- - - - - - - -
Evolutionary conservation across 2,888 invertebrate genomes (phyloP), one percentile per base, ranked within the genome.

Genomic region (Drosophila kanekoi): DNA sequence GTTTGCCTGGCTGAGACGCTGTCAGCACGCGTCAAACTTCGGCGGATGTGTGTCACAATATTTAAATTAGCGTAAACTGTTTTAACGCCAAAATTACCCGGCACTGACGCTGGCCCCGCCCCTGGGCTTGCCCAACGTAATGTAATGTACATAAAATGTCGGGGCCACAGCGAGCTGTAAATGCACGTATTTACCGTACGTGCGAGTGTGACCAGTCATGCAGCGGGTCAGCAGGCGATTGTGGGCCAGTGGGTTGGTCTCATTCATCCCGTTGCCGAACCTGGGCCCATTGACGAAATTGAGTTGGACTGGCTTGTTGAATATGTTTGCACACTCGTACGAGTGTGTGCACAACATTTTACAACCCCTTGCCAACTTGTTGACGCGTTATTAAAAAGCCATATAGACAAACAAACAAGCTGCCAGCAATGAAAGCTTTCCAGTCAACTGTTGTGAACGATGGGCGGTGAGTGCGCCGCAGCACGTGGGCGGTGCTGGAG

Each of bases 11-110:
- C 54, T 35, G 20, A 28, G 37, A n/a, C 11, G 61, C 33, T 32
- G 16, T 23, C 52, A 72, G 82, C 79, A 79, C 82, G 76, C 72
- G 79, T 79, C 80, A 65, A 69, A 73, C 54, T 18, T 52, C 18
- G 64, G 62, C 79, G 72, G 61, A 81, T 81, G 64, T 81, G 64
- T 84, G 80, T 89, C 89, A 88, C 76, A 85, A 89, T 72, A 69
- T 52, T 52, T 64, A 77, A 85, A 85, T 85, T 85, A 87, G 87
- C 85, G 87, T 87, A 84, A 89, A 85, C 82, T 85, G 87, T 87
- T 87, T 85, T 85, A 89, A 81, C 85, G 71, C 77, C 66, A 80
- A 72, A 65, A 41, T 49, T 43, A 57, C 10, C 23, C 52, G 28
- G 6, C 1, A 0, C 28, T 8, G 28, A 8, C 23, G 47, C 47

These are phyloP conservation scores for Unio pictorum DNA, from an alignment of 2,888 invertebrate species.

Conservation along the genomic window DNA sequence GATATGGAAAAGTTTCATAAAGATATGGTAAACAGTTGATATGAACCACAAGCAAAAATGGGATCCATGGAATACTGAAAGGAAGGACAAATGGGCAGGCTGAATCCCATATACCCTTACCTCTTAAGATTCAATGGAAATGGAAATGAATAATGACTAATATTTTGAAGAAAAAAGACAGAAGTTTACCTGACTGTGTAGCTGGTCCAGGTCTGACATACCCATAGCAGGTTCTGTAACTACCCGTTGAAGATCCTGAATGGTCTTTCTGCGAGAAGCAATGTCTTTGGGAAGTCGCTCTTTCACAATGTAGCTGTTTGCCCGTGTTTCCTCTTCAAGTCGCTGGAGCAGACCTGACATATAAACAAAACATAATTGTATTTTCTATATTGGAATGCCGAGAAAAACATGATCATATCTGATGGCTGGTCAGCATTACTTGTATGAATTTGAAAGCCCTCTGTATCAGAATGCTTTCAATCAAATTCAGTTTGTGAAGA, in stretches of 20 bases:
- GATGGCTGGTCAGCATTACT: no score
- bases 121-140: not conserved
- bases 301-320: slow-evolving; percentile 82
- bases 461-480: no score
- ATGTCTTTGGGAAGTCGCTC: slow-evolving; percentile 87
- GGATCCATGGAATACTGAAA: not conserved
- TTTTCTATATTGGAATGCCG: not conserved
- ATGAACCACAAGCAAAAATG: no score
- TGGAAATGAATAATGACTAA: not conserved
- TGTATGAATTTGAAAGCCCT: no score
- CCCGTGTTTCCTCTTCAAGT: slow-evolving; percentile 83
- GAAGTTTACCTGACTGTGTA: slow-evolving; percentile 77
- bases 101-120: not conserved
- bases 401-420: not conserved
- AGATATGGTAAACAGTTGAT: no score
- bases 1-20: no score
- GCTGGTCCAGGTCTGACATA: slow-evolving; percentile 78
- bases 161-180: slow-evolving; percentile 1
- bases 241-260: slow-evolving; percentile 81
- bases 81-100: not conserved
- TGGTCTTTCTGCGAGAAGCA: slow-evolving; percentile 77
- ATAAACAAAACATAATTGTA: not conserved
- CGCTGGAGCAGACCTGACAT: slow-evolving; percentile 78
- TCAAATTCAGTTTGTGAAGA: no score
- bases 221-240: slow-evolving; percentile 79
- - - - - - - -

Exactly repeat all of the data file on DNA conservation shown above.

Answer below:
Evolutionary conservation across 2,888 invertebrate genomes (phyloP), one percentile per base, ranked within the genome.

Genomic region (Drosophila kanekoi): DNA sequence GTTTGCCTGGCTGAGACGCTGTCAGCACGCGTCAAACTTCGGCGGATGTGTGTCACAATATTTAAATTAGCGTAAACTGTTTTAACGCCAAAATTACCCGGCACTGACGCTGGCCCCGCCCCTGGGCTTGCCCAACGTAATGTAATGTACATAAAATGTCGGGGCCACAGCGAGCTGTAAATGCACGTATTTACCGTACGTGCGAGTGTGACCAGTCATGCAGCGGGTCAGCAGGCGATTGTGGGCCAGTGGGTTGGTCTCATTCATCCCGTTGCCGAACCTGGGCCCATTGACGAAATTGAGTTGGACTGGCTTGTTGAATATGTTTGCACACTCGTACGAGTGTGTGCACAACATTTTACAACCCCTTGCCAACTTGTTGACGCGTTATTAAAAAGCCATATAGACAAACAAACAAGCTGCCAGCAATGAAAGCTTTCCAGTCAACTGTTGTGAACGATGGGCGGTGAGTGCGCCGCAGCACGTGGGCGGTGCTGGAG

Each of bases 11-110:
- C 54, T 35, G 20, A 28, G 37, A n/a, C 11, G 61, C 33, T 32
- G 16, T 23, C 52, A 72, G 82, C 79, A 79, C 82, G 76, C 72
- G 79, T 79, C 80, A 65, A 69, A 73, C 54, T 18, T 52, C 18
- G 64, G 62, C 79, G 72, G 61, A 81, T 81, G 64, T 81, G 64
- T 84, G 80, T 89, C 89, A 88, C 76, A 85, A 89, T 72, A 69
- T 52, T 52, T 64, A 77, A 85, A 85, T 85, T 85, A 87, G 87
- C 85, G 87, T 87, A 84, A 89, A 85, C 82, T 85, G 87, T 87
- T 87, T 85, T 85, A 89, A 81, C 85, G 71, C 77, C 66, A 80
- A 72, A 65, A 41, T 49, T 43, A 57, C 10, C 23, C 52, G 28
- G 6, C 1, A 0, C 28, T 8, G 28, A 8, C 23, G 47, C 47

These are phyloP conservation scores for Unio pictorum DNA, from an alignment of 2,888 invertebrate species.

Conservation along the genomic window DNA sequence GATATGGAAAAGTTTCATAAAGATATGGTAAACAGTTGATATGAACCACAAGCAAAAATGGGATCCATGGAATACTGAAAGGAAGGACAAATGGGCAGGCTGAATCCCATATACCCTTACCTCTTAAGATTCAATGGAAATGGAAATGAATAATGACTAATATTTTGAAGAAAAAAGACAGAAGTTTACCTGACTGTGTAGCTGGTCCAGGTCTGACATACCCATAGCAGGTTCTGTAACTACCCGTTGAAGATCCTGAATGGTCTTTCTGCGAGAAGCAATGTCTTTGGGAAGTCGCTCTTTCACAATGTAGCTGTTTGCCCGTGTTTCCTCTTCAAGTCGCTGGAGCAGACCTGACATATAAACAAAACATAATTGTATTTTCTATATTGGAATGCCGAGAAAAACATGATCATATCTGATGGCTGGTCAGCATTACTTGTATGAATTTGAAAGCCCTCTGTATCAGAATGCTTTCAATCAAATTCAGTTTGTGAAGA, in stretches of 20 bases:
- GATGGCTGGTCAGCATTACT: no score
- bases 121-140: not conserved
- bases 301-320: slow-evolving; percentile 82
- bases 461-480: no score
- ATGTCTTTGGGAAGTCGCTC: slow-evolving; percentile 87
- GGATCCATGGAATACTGAAA: not conserved
- TTTTCTATATTGGAATGCCG: not conserved
- ATGAACCACAAGCAAAAATG: no score
- TGGAAATGAATAATGACTAA: not conserved
- TGTATGAATTTGAAAGCCCT: no score
- CCCGTGTTTCCTCTTCAAGT: slow-evolving; percentile 83
- GAAGTTTACCTGACTGTGTA: slow-evolving; percentile 77
- bases 101-120: not conserved
- bases 401-420: not conserved
- AGATATGGTAAACAGTTGAT: no score
- bases 1-20: no score
- GCTGGTCCAGGTCTGACATA: slow-evolving; percentile 78
- bases 161-180: slow-evolving; percentile 1
- bases 241-260: slow-evolving; percentile 81
- bases 81-100: not conserved
- TGGTCTTTCTGCGAGAAGCA: slow-evolving; percentile 77
- ATAAACAAAACATAATTGTA: not conserved
- CGCTGGAGCAGACCTGACAT: slow-evolving; percentile 78
- TCAAATTCAGTTTGTGAAGA: no score
- bases 221-240: slow-evolving; percentile 79